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Adrian Mugnolo's Profile

GitHub User: xymbol

Comments by Adrian Mugnolo

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I don't think that would be good practice. Some questions:

  • What about route path translation?

  • Why would you need a parameterized route when you won't be adding new models in runtime? It's just 3 cases, not infinite associations.

Lastly, this could potentially clash with other routes in your routes.rb file depending on your routes order.

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Alain, to me and in this case, being verbose is a feature, not a bug. Back to your example, I don't think a commentable_id really belongs to the controller. Most of my other comments apply to your code too.

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Ryan,

I think the load_commentable before filter used in this RailsCasts episode is somewhat brittle and, probably too complicated to be used as an example, especially when demonstrating this feature to new users.

I would rather go with a simpler alternative. Something like:

def load_commentable
  @commentable = if params[:article_id]
    Article.find(params[:article_id])
  elsif params[:photo_id]
    Photo.find(params[:photo_id])
  elsif params[:event_id]
    Event.find(params[:event_id])
  end
end

Or even more verbose:

def load_commentable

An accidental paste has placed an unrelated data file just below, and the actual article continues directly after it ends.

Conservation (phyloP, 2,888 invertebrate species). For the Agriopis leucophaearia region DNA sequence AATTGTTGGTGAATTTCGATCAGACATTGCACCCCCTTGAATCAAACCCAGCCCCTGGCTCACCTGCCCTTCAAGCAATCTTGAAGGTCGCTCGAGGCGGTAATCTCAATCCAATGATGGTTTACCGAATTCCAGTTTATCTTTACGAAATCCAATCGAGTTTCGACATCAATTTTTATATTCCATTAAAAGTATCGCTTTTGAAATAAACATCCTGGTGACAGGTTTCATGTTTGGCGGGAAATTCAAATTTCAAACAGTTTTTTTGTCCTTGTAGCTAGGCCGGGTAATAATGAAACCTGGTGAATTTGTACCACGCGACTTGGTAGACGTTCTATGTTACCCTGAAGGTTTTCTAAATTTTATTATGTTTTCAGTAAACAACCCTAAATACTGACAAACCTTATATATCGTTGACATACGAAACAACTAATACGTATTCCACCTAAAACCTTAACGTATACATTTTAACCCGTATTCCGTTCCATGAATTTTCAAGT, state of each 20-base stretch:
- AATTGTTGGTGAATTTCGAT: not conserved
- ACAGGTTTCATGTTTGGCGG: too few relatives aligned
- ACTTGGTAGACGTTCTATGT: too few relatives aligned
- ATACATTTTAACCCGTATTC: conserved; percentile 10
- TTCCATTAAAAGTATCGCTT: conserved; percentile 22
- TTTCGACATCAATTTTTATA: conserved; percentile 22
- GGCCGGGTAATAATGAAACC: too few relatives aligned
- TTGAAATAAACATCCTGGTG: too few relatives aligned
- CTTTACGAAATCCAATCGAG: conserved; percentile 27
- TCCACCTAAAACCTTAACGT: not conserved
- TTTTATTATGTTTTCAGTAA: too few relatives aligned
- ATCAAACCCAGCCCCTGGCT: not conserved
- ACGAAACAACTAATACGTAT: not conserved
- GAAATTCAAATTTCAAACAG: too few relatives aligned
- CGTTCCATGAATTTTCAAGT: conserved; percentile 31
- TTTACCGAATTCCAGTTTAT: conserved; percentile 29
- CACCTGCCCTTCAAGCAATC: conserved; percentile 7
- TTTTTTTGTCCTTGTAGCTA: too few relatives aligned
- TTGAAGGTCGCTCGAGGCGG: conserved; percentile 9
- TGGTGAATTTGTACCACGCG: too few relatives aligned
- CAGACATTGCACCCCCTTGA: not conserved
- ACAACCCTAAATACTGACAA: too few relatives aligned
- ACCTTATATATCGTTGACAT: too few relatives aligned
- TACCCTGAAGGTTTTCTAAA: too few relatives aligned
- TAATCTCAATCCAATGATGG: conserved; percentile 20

if params[:article_id]
    @commentable = Article.find(params[:article_id])
  elsif params[:photo_id]
    @commentable = Photo.find(params[:photo_id])
  elsif params[:event_id]
    @commentable = Event.find(params[:event_id])
  end
end

I see several benefits in this kind of code:

  • Code is less clever, which is a good thing for controller code.

  • Filter code is decoupled from changes to routes. For example, if a scope or namespace was added or the path option was used to produce easier to read routes, you would not need to change filter code or tests.

  • Scopes can be added independently to each find call. Articles could be published and events active, without the need for aliases.

  • Code produces no temporary objects nor relies on string processing which, over time, add up to app execution time.

  • Tests are easier to follow and coverage easier to check.

I would also like to mention that, in real world, some of the most popular uses of polymorphic associations, like comments, are a bad pattern.

In this example, article comments will never be queried as event comments nor -most probably- listed together and, they even might end up having very different requirements. In Ruby, behavior can always be shared using modules.

Still, there are some valid uses for polymorphic associations but, way less than what one would think of first.

P.S. thanks so much for your work and contribution! I admit this is one of the very few cases where I don't agree with the code presented. :-)